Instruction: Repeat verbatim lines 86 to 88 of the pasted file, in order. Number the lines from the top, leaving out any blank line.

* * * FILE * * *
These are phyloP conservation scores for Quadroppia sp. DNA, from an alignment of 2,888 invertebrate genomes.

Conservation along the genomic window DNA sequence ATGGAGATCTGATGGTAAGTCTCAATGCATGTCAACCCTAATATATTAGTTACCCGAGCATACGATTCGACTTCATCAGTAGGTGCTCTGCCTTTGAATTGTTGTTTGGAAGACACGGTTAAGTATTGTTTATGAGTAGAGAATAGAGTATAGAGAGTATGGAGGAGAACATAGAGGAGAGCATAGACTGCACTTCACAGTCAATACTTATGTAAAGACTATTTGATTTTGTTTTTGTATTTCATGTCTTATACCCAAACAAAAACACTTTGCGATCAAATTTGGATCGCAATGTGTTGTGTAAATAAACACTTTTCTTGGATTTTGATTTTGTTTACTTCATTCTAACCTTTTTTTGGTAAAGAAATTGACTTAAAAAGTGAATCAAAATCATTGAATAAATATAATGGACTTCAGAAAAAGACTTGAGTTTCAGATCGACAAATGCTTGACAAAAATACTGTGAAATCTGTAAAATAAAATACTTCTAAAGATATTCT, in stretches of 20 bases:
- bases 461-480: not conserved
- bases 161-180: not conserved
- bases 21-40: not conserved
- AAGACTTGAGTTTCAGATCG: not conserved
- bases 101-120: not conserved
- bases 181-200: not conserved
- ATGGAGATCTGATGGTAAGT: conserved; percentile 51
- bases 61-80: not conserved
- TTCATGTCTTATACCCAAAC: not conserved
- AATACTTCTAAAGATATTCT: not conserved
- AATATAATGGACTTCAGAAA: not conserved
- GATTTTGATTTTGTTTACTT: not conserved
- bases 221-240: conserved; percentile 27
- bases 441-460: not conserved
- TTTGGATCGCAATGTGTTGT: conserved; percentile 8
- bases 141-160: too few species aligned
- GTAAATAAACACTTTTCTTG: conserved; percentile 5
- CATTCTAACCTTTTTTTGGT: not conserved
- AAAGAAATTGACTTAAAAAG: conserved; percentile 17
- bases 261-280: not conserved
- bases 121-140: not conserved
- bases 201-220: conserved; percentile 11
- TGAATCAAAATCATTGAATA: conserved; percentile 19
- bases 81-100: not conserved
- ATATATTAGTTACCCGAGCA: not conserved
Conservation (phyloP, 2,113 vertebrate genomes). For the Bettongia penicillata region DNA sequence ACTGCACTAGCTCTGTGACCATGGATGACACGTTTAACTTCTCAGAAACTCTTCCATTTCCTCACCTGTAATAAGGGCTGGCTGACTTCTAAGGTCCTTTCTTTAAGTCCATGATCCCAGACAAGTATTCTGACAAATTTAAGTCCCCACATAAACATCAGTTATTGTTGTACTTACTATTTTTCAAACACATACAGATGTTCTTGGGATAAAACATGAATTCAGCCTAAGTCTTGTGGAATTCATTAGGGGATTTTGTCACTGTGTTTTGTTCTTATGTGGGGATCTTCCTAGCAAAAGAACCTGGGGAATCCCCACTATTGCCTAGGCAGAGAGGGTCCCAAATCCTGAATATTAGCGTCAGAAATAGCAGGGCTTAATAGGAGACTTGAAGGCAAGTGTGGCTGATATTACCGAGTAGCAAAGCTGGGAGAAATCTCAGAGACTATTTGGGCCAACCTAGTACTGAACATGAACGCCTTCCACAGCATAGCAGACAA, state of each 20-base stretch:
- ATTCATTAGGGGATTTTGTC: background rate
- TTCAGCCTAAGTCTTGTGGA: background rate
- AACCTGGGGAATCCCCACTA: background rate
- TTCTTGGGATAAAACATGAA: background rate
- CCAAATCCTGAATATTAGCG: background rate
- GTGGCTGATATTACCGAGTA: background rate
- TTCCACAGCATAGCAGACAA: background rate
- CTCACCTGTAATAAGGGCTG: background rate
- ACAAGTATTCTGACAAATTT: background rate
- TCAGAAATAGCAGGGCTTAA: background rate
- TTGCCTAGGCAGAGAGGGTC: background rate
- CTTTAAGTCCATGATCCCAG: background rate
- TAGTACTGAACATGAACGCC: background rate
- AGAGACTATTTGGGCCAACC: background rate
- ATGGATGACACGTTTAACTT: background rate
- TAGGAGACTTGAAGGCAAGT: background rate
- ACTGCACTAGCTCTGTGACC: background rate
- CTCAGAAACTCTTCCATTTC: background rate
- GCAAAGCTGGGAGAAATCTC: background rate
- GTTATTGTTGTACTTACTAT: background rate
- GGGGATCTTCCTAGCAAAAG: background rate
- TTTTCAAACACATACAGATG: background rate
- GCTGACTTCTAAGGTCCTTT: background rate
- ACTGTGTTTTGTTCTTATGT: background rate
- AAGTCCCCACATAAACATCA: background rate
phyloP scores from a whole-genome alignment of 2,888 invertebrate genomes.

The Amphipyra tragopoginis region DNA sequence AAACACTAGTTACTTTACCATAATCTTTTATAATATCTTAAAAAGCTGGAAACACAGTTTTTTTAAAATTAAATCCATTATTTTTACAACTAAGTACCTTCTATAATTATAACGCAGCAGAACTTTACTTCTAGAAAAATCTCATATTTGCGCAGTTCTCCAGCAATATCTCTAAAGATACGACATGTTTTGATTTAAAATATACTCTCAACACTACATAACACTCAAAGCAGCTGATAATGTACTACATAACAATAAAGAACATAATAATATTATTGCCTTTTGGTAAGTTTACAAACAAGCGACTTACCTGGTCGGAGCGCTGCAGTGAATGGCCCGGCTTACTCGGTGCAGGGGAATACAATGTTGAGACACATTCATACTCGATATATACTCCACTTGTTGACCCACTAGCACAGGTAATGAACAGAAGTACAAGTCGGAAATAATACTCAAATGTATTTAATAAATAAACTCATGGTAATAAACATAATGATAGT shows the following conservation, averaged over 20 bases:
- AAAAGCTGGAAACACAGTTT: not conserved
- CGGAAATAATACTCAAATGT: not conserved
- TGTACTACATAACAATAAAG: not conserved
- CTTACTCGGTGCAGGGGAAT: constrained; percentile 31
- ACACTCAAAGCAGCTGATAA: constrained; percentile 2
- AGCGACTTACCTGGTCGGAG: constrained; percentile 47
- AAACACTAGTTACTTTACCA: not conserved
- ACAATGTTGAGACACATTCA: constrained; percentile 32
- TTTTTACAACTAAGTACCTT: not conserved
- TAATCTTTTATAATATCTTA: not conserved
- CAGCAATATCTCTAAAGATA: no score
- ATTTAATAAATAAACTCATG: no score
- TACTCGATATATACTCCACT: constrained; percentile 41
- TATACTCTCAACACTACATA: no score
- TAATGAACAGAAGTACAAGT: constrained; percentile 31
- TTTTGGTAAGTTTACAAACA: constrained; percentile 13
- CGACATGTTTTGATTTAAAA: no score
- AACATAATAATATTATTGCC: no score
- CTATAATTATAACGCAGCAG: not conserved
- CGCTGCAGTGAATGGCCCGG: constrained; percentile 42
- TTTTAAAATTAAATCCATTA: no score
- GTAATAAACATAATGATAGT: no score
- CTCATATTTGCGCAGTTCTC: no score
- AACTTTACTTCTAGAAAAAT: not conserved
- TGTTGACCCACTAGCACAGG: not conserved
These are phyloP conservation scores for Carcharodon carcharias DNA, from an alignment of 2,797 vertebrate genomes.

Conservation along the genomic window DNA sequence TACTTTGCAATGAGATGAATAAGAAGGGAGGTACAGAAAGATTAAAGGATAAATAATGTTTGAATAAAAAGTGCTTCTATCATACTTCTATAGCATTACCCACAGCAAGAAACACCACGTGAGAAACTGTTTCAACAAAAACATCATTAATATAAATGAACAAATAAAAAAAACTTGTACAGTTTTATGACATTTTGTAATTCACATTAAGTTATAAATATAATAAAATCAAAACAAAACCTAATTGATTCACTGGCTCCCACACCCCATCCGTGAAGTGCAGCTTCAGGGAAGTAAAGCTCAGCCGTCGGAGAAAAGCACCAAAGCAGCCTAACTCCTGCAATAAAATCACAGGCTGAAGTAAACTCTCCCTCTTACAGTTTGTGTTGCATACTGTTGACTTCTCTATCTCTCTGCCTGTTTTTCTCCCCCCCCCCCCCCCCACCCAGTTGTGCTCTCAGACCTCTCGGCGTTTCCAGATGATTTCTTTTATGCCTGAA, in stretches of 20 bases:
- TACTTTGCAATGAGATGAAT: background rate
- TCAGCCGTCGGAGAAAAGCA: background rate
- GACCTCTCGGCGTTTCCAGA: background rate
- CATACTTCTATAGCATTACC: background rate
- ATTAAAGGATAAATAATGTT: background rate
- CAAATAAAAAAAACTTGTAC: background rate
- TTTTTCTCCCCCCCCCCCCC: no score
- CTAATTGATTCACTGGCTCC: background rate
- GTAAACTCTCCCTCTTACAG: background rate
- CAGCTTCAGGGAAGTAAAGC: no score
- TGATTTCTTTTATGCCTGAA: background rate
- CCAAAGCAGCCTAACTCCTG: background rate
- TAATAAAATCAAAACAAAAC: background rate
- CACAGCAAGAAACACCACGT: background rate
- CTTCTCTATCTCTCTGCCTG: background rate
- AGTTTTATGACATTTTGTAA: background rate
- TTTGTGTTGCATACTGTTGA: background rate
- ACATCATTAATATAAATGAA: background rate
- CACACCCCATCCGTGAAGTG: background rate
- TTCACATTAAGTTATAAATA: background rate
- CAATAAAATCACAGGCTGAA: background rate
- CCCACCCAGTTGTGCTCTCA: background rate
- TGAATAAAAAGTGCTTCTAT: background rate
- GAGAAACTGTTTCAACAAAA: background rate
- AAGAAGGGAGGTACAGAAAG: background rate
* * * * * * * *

- CATACTTCTATAGCATTACC: background rate
- ATTAAAGGATAAATAATGTT: background rate
- CAAATAAAAAAAACTTGTAC: background rate